(Ex.) Protestors at Tianamen Square vs. Protestors in the 2003 invasion of Iraq.
Protestors at Tianamen Square were heralded as "defenders of democracy" while protestors of the Iraqi Invasion were largely regarded as troublemakers. Stories about social movements usually imply problems with the status quo.
Ex.) Occupy Wall Street movement (beginning) Research indicates that media coverage usually denigrates the movement and its members and supports the elites. Media professionals are caught in the crossfire and forced to choose between the interests of the elites or the message of the movement.
Media usually focuses on the deviant actions or appearance of some movement members and ignores the way movements define problems or propose solutions. While popular in the U.S., limited-effects theories weren’t widely accepted in Europe.
Europeans preferred grand social theories instead: highly ambitious, macroscopic, speculative theories that attempt to understand and predict important trends in culture and society. Ex.) mass society theory.
Most were theories of society rather than theories of media, although they did offer observations about media and their place in society. Rise of Cultural Theories in Europe Strengths
•Provides focus on how individuals develop their understanding of the social world
•Asks big important questions about the role of media
•Respects content consumption abilities of audience members
•Has little explanatory power at the macroscopic level
•Focuses too narrowly on indivudial compared with societal effects
•Typically lacks scientific verification; based on subjective observation
•Employs nontraditional, often controversial, research methods Cultural Theories in Europe MARXIST THEORY
•Karl Marx developed his theory in the later part of the 19th century during a volatile period of social change.
•Similar to mass society theory but with several very important alterations and additions. Human beings shape the world using available technology and resources. Availability and control of technology and resources limit and determine what people can achieve.
Industrialization and urbanization are not inherently bad, but the problems they face are the consequence of actions taken by powerful elites.
Problems result with unethical capitalists try to maximize personal profits by exploiting workers. His theory calls for the extinction of social classes and for workers to rise up against capitalists to demand an end to their exploitation.
Workers should band together to seize the means of production to create an egalitarian democratic social order i.e. Communism.
Media is just one of the many modern technologies that must be seized and controlled to achieve this. Marx argued that hierarchical class systems are the root of all social problems.
Elites dominate society by controlling all means of production.
Elites maintain their status by controlling culture, the superstructure of society.
Elites manipulate culture to mislead average people and encourage them to act against their own self interests. Ideaology: fosters a “false concsciousness” in the minds of average people so they come to support elite interests rather than their own.
Like a drug, those under the influence of ideaology fail to see how they are being exploited.
In worst cases, they will even undermine their own interests to increase the power of elites while making their own lives even worse.

DISCUSSION: How do you see this idea being played out in today’s society? What, if any, problems do you see with this theory or in Marx’s suggestions? •Marxist theories that deviate in at least one important aspect – they focus concern on the super structure issues of ideology and culture rather than on the base.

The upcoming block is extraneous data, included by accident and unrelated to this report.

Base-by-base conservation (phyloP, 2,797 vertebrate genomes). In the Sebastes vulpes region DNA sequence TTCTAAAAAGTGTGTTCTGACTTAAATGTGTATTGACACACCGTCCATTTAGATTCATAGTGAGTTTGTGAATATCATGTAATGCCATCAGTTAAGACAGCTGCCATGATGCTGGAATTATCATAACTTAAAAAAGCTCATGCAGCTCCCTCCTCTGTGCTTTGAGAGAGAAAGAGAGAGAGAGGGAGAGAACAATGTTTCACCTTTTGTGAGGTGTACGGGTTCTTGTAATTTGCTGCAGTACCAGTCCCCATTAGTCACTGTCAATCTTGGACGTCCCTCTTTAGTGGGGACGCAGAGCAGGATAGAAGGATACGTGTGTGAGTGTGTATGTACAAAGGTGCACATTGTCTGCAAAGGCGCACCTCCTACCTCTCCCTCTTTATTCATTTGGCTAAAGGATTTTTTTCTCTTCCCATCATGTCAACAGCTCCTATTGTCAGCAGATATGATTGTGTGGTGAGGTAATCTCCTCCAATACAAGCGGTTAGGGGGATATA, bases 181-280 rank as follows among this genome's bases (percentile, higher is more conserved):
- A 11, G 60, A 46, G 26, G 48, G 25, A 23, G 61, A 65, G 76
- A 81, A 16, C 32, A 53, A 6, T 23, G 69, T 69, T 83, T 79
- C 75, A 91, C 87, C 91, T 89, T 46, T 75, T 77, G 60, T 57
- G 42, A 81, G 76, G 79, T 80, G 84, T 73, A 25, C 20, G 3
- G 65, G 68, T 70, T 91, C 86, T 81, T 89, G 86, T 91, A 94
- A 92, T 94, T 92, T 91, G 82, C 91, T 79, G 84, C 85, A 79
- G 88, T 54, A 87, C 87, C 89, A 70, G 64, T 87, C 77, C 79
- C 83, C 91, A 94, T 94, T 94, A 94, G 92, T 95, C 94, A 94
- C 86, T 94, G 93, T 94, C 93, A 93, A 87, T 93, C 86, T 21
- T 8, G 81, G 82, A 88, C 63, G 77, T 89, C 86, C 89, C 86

•Neo-marxism believes that change can be achieved through ideological battles in the public arena rather than a physical or violent revolution. NEO-MARXISM Humanists have specialized in analyzing written texts since the Renaissance period.
Objective is to identify texts with great cultural value and interpret they so others may appreciate and understand their worth.
Humanists see text as a civilizing force in society and a scholarly tool.
Focuses on high culture:
Music, Art, Literature, Poetry, Religious canons TEXTUAL ANALYSIS AND LITERARY CRITICISM By raising the level of culture, society becomes more advanced, humane and civilized.
DISCUSSION: What is the role of “high culture” is society? Does it join us together or create a division among us? Group of neo-marxist scholars working together at the University of Frankfurt in the 1920-30s.
Led by Max Horkheimer and Theodor Adorno.
Promoted various forms of high culture such as symphony music, great literature and art.
Viewed high culture as having its own integrity and inherent value and didn’t feel that elites should use it to enhance their personal power.
Although high culture was celebrated, mass culture was denigrated for turning high culture and folk culture into commodities sold for profit (and strengthening the values of capitalism).
Direct impact on American social research
The rise of the Nazis forced the Jewish members of FS into exile, some ending up in the U.S.
They then analyzed the Nazi culture and its perversion of high culture and folk culture. Nazism gave a people who were humiliated by war and troubled by the economy a vision of a proud, unified nation with a long history of achievement and a glorious future. The Frankfurt School Criticizes high culture and ideology as an alien form of culture imposed on minorities and lower classes.
Raymond Williams questioned the importance of high culture and took folk culture more seriously (1960-1970s)
He developed an innovate and pessimistic perspective of mass media’s role in modern society.
He was concerned with issues of cultural change, development and elite domination of culture.
He argued that mass media posed a threat to worthwhile cultural development.
Richard Hoggart and Stuart Hall
Like Williams, also analyzed mass media’s influence on culture.
They felt that mass media in liberal democracies are pluralistic public forums where new concepts of social reality are negotiated and social boundaries are redrawn.
Hall argued that elites don’t need to control culture to stay in control because they are already advantaged in other ways. Neo-Marxism in Brittain Strengths
Asserts value of pop culture
Empowers common people
Empowers minorities and values their culture
Stresses cultural pluralism and egalitarianism
Too political; call to action to subjective
Typically lacks scientific verification; based on subjected observation